Defy the Snake

Let us out of the jar, the store, the parking lot, the town.

We’re packed in tight from a contract entered on our behalf, when we had words but no voice. There has to be room to grow once you’re fully grown; there has to be a means to move beyond what we’ve all expected from mobility.

Has to be!

Many are thinking it but we have the mouths to speak it. There is a place to go that is not on the map we were given. A place that was in its glory well before our labels were typed and slapped on our proverbial jars. That place is called Wherever I May Wander. The means is called My Mind’s Full Tank of Gas.

We’ve seen enough people walking by. Haven’t you? We’ve seen the same snake. Not the animal, but the incessant trail that’s walked, hiked and trudged that’s been accepted to define our path.

We say, defy the snake.

Let us out, twist our lid, crack our door, look the other way. Let us rely on ourselves, our means, our abilities. If you’re brave you’ll look directly in our eyes as we go that way.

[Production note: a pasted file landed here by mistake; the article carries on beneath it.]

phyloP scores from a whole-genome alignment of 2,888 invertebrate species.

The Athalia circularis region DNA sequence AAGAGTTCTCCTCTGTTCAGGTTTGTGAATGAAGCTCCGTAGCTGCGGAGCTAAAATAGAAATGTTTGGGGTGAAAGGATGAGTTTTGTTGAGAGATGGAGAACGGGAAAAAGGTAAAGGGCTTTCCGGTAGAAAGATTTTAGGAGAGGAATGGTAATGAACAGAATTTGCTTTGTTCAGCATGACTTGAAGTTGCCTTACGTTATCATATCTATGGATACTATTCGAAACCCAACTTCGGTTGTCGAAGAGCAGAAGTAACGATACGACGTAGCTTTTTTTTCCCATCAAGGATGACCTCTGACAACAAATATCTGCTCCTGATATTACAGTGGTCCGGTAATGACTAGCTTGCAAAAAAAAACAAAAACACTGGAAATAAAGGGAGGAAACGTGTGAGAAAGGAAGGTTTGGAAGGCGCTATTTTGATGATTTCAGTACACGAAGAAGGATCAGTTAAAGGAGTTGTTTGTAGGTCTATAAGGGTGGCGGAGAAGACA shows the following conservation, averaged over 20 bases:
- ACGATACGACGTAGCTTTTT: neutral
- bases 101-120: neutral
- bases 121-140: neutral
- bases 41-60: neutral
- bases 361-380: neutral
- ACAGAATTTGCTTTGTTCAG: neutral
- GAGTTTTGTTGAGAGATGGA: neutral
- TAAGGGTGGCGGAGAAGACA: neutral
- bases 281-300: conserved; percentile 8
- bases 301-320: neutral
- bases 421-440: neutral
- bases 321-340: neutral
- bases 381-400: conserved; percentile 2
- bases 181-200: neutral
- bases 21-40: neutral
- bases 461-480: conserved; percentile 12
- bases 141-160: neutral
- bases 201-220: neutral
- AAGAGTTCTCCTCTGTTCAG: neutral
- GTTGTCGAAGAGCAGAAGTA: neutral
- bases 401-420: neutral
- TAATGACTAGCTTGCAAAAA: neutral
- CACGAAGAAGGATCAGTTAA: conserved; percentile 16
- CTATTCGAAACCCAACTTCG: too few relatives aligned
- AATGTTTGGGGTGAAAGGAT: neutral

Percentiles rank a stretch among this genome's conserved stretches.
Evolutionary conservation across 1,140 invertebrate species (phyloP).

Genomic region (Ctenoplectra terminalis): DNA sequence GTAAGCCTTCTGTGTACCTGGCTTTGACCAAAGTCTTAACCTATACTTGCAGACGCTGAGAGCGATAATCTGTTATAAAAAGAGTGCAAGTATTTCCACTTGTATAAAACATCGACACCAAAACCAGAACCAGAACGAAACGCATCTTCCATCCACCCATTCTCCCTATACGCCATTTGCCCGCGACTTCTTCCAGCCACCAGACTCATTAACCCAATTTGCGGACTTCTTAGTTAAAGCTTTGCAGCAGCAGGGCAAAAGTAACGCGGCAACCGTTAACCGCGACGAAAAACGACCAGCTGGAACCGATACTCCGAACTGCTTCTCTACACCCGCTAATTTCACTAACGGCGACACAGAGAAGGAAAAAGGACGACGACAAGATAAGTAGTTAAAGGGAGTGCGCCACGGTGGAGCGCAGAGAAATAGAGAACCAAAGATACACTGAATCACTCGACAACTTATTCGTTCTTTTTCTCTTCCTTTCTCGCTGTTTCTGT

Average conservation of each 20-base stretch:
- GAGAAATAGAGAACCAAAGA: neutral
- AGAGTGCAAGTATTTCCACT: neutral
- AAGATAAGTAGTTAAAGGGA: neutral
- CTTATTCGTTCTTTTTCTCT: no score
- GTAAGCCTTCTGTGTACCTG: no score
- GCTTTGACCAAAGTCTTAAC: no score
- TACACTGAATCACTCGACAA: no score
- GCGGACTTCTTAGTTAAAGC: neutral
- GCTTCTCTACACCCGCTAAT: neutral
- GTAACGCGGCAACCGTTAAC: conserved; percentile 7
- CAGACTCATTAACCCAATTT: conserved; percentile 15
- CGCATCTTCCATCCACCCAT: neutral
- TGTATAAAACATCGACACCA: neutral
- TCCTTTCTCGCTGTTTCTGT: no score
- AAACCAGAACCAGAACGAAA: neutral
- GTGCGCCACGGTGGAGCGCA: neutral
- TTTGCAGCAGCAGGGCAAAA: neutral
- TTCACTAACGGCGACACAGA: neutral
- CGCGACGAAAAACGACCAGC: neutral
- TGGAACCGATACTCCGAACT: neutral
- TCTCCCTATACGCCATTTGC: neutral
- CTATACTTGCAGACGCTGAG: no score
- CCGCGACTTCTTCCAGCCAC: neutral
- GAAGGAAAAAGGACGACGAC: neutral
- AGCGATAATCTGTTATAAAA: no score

We don’t march to burn. We march to go. We don’t take what’s yours. We extend what’s ours.

What do I have to offer the world? How unique is it, what’s its value, who wants to buy it? Don’t we need to define that for ourselves?

Some of us can’t go. They’ll be satisfied to dream; that’s their travelling too. Their minds are their way out– by reading, listening, and recalling friends and adventures. We bow to them.

Let us out, and with that, we welcome you in.


ARTIST’S NOTE: A bottled pickle slice’s take on the desire to find a new life. Our protagonist challenges his peers and gatekeepers to explore the world however they can, by “defying the snake”, that is, by breaking away from the snaking path of the grocery store aisle, a route that reeks of mindlessness and sameness.


About Ara Hagopian's The LITERATE Show

For over thirty years, I have enjoyed drawing beautiful shapes and writing complementary stories. The imagery tends to focus on our place in the world—whomever or whatever we may be. I am influenced by Twentieth Century history—I read vintage magazines, books and letters. Inspiration comes from visualizing human achievement and personal interaction—derived from people, places and things which may be obscure, but never insignificant. My pen-and-ink THE MAGNIFICENT RECOVERY was selected by the Museum of Fine Arts, Boston for their 2008 summer art auction.
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